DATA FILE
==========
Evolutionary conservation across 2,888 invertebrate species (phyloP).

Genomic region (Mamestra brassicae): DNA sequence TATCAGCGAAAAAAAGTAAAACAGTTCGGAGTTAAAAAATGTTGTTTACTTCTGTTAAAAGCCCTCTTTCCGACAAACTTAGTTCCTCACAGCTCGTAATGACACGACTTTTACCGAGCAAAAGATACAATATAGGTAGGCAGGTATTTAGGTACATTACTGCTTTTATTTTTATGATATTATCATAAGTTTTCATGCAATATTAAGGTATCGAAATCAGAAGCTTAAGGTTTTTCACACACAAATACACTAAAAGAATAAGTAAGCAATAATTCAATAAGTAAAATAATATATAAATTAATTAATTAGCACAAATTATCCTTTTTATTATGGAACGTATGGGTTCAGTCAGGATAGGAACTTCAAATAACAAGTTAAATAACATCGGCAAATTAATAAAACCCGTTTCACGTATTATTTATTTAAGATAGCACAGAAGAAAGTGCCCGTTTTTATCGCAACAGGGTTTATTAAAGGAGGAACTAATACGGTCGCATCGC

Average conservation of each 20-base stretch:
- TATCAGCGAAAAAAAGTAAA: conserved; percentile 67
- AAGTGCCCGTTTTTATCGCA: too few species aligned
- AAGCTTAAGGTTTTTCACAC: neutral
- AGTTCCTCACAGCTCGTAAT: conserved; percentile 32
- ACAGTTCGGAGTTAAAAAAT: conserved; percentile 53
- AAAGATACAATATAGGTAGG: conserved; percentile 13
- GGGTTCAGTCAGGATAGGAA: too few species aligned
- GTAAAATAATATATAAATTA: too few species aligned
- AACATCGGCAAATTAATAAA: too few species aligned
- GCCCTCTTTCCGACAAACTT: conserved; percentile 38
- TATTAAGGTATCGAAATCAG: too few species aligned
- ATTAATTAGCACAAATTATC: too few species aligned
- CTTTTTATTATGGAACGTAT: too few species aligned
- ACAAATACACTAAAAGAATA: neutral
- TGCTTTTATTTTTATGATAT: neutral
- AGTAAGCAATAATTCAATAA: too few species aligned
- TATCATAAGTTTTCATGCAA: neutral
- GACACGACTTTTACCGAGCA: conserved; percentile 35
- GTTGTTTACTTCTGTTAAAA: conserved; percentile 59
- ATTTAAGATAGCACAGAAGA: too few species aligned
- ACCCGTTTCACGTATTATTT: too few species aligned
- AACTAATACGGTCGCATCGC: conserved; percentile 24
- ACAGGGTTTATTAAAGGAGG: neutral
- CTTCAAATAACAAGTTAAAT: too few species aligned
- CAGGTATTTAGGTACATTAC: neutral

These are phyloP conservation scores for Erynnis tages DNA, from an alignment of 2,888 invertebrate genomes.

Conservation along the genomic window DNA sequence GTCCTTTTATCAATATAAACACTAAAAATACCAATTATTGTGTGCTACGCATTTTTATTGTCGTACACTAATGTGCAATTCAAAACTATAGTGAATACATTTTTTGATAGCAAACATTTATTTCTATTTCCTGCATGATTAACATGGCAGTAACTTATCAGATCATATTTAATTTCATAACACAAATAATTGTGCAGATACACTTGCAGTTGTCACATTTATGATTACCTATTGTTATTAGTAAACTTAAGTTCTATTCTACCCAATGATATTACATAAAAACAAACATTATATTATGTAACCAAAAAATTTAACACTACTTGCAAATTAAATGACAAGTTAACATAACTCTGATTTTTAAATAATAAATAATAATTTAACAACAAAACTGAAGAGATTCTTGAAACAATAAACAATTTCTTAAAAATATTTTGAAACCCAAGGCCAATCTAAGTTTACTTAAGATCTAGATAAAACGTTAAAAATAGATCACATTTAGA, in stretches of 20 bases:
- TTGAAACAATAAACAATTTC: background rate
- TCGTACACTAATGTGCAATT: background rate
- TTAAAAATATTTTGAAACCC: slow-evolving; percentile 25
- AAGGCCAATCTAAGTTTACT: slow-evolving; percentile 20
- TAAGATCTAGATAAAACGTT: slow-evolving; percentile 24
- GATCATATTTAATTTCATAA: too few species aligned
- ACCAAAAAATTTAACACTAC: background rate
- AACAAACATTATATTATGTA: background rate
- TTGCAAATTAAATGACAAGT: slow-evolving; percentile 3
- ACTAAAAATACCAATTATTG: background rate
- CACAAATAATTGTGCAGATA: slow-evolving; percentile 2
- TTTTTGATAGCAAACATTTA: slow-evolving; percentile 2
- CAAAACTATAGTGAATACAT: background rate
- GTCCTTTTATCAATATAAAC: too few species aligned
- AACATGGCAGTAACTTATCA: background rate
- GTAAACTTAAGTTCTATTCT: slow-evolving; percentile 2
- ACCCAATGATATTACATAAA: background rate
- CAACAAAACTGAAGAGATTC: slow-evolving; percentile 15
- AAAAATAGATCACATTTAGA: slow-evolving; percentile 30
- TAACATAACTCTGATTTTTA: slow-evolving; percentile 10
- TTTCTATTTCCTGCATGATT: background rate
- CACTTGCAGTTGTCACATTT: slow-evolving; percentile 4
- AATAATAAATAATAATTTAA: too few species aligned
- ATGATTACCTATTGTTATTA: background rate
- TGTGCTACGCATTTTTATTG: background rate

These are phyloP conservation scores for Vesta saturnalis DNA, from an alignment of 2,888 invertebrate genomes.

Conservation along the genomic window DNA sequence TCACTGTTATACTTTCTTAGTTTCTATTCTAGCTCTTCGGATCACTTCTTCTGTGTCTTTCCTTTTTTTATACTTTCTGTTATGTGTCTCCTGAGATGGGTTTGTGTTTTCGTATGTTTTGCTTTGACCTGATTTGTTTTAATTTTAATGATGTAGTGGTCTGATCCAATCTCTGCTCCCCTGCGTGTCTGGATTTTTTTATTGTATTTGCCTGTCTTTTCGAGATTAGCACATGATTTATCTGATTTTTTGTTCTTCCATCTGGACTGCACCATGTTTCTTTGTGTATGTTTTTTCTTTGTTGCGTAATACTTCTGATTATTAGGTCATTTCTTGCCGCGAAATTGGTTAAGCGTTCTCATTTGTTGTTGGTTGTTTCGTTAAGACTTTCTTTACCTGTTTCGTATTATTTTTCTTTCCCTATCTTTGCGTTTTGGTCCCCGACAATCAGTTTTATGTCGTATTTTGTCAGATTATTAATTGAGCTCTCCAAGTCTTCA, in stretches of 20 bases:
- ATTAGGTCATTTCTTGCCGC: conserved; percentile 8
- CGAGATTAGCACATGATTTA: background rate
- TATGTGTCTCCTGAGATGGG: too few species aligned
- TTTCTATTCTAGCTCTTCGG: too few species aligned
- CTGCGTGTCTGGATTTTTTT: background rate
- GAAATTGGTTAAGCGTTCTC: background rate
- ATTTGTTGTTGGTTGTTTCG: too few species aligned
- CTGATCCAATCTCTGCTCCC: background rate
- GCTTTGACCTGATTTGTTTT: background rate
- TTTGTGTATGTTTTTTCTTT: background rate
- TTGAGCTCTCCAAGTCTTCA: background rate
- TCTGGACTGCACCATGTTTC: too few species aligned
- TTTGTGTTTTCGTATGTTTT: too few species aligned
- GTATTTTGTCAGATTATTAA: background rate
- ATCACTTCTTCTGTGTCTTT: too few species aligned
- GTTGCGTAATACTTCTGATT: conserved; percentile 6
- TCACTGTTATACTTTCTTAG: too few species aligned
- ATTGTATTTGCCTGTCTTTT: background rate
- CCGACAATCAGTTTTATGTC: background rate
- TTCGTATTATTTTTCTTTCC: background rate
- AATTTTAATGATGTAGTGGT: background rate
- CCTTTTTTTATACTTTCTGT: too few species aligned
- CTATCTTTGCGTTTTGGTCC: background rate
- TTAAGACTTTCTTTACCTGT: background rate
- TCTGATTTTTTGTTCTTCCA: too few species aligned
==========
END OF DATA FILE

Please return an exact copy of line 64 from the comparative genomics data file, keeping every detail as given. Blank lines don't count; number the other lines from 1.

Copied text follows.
- ATTTGTTGTTGGTTGTTTCG: too few species aligned